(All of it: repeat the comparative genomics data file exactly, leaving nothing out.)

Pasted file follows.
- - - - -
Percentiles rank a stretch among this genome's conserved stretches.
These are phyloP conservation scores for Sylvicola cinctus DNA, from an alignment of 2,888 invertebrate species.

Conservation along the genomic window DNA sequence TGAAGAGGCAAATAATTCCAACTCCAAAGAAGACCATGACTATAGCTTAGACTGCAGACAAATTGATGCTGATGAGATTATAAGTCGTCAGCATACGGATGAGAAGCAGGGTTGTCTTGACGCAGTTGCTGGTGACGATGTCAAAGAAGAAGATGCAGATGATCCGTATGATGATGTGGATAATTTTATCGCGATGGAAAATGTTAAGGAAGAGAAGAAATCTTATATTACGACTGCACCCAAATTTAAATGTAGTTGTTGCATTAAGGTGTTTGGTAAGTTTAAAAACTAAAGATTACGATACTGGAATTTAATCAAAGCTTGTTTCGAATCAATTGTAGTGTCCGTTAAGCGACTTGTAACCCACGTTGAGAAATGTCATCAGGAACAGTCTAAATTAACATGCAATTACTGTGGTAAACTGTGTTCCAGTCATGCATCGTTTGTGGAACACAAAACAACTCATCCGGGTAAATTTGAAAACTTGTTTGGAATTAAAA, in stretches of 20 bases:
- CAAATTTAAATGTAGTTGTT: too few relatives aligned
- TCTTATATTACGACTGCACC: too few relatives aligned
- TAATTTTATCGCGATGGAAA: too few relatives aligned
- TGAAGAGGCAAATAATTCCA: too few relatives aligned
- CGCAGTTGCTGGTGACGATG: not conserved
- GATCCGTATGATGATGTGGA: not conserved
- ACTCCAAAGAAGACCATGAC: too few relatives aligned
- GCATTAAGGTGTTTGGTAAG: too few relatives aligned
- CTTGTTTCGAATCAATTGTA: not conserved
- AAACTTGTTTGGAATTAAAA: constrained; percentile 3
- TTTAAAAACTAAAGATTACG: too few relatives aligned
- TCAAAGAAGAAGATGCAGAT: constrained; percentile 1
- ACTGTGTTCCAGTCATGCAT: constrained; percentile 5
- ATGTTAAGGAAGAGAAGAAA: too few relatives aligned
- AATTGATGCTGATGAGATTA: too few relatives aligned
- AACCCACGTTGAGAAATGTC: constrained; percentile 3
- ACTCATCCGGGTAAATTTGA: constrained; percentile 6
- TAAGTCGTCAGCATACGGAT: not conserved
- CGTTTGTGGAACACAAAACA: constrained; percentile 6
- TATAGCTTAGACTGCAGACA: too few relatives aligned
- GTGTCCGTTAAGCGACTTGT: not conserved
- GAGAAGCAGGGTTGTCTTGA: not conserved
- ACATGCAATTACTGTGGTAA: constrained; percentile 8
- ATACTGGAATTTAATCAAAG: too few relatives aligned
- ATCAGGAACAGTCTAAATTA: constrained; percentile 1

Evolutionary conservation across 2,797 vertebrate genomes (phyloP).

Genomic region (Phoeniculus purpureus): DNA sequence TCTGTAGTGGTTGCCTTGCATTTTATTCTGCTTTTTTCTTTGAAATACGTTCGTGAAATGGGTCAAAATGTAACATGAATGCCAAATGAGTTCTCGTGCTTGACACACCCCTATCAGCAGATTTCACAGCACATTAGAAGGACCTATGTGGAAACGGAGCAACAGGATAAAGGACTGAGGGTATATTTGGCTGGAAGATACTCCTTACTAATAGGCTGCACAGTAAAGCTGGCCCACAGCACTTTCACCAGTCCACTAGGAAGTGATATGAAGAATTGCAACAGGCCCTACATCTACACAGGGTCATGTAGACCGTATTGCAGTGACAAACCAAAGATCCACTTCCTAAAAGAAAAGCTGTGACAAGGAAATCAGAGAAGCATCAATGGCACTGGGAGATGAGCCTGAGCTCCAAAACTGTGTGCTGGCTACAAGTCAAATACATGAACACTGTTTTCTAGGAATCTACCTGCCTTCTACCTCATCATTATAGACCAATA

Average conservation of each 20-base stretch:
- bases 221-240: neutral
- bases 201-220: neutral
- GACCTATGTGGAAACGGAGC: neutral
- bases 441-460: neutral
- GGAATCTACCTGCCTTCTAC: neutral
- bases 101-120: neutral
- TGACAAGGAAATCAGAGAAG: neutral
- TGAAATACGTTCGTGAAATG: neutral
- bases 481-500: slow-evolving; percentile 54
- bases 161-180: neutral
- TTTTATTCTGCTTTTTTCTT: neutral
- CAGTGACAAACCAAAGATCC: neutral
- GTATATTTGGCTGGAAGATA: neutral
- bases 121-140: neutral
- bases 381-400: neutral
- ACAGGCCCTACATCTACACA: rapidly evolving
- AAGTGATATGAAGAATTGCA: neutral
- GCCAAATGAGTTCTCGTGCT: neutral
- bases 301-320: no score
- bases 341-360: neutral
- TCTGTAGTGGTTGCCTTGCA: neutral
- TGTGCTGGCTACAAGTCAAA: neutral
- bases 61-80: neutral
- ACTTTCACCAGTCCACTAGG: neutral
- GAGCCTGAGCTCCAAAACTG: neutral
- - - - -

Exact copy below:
Percentiles rank a stretch among this genome's conserved stretches.
These are phyloP conservation scores for Sylvicola cinctus DNA, from an alignment of 2,888 invertebrate species.

Conservation along the genomic window DNA sequence TGAAGAGGCAAATAATTCCAACTCCAAAGAAGACCATGACTATAGCTTAGACTGCAGACAAATTGATGCTGATGAGATTATAAGTCGTCAGCATACGGATGAGAAGCAGGGTTGTCTTGACGCAGTTGCTGGTGACGATGTCAAAGAAGAAGATGCAGATGATCCGTATGATGATGTGGATAATTTTATCGCGATGGAAAATGTTAAGGAAGAGAAGAAATCTTATATTACGACTGCACCCAAATTTAAATGTAGTTGTTGCATTAAGGTGTTTGGTAAGTTTAAAAACTAAAGATTACGATACTGGAATTTAATCAAAGCTTGTTTCGAATCAATTGTAGTGTCCGTTAAGCGACTTGTAACCCACGTTGAGAAATGTCATCAGGAACAGTCTAAATTAACATGCAATTACTGTGGTAAACTGTGTTCCAGTCATGCATCGTTTGTGGAACACAAAACAACTCATCCGGGTAAATTTGAAAACTTGTTTGGAATTAAAA, in stretches of 20 bases:
- CAAATTTAAATGTAGTTGTT: too few relatives aligned
- TCTTATATTACGACTGCACC: too few relatives aligned
- TAATTTTATCGCGATGGAAA: too few relatives aligned
- TGAAGAGGCAAATAATTCCA: too few relatives aligned
- CGCAGTTGCTGGTGACGATG: not conserved
- GATCCGTATGATGATGTGGA: not conserved
- ACTCCAAAGAAGACCATGAC: too few relatives aligned
- GCATTAAGGTGTTTGGTAAG: too few relatives aligned
- CTTGTTTCGAATCAATTGTA: not conserved
- AAACTTGTTTGGAATTAAAA: constrained; percentile 3
- TTTAAAAACTAAAGATTACG: too few relatives aligned
- TCAAAGAAGAAGATGCAGAT: constrained; percentile 1
- ACTGTGTTCCAGTCATGCAT: constrained; percentile 5
- ATGTTAAGGAAGAGAAGAAA: too few relatives aligned
- AATTGATGCTGATGAGATTA: too few relatives aligned
- AACCCACGTTGAGAAATGTC: constrained; percentile 3
- ACTCATCCGGGTAAATTTGA: constrained; percentile 6
- TAAGTCGTCAGCATACGGAT: not conserved
- CGTTTGTGGAACACAAAACA: constrained; percentile 6
- TATAGCTTAGACTGCAGACA: too few relatives aligned
- GTGTCCGTTAAGCGACTTGT: not conserved
- GAGAAGCAGGGTTGTCTTGA: not conserved
- ACATGCAATTACTGTGGTAA: constrained; percentile 8
- ATACTGGAATTTAATCAAAG: too few relatives aligned
- ATCAGGAACAGTCTAAATTA: constrained; percentile 1

Evolutionary conservation across 2,797 vertebrate genomes (phyloP).

Genomic region (Phoeniculus purpureus): DNA sequence TCTGTAGTGGTTGCCTTGCATTTTATTCTGCTTTTTTCTTTGAAATACGTTCGTGAAATGGGTCAAAATGTAACATGAATGCCAAATGAGTTCTCGTGCTTGACACACCCCTATCAGCAGATTTCACAGCACATTAGAAGGACCTATGTGGAAACGGAGCAACAGGATAAAGGACTGAGGGTATATTTGGCTGGAAGATACTCCTTACTAATAGGCTGCACAGTAAAGCTGGCCCACAGCACTTTCACCAGTCCACTAGGAAGTGATATGAAGAATTGCAACAGGCCCTACATCTACACAGGGTCATGTAGACCGTATTGCAGTGACAAACCAAAGATCCACTTCCTAAAAGAAAAGCTGTGACAAGGAAATCAGAGAAGCATCAATGGCACTGGGAGATGAGCCTGAGCTCCAAAACTGTGTGCTGGCTACAAGTCAAATACATGAACACTGTTTTCTAGGAATCTACCTGCCTTCTACCTCATCATTATAGACCAATA

Average conservation of each 20-base stretch:
- bases 221-240: neutral
- bases 201-220: neutral
- GACCTATGTGGAAACGGAGC: neutral
- bases 441-460: neutral
- GGAATCTACCTGCCTTCTAC: neutral
- bases 101-120: neutral
- TGACAAGGAAATCAGAGAAG: neutral
- TGAAATACGTTCGTGAAATG: neutral
- bases 481-500: slow-evolving; percentile 54
- bases 161-180: neutral
- TTTTATTCTGCTTTTTTCTT: neutral
- CAGTGACAAACCAAAGATCC: neutral
- GTATATTTGGCTGGAAGATA: neutral
- bases 121-140: neutral
- bases 381-400: neutral
- ACAGGCCCTACATCTACACA: rapidly evolving
- AAGTGATATGAAGAATTGCA: neutral
- GCCAAATGAGTTCTCGTGCT: neutral
- bases 301-320: no score
- bases 341-360: neutral
- TCTGTAGTGGTTGCCTTGCA: neutral
- TGTGCTGGCTACAAGTCAAA: neutral
- bases 61-80: neutral
- ACTTTCACCAGTCCACTAGG: neutral
- GAGCCTGAGCTCCAAAACTG: neutral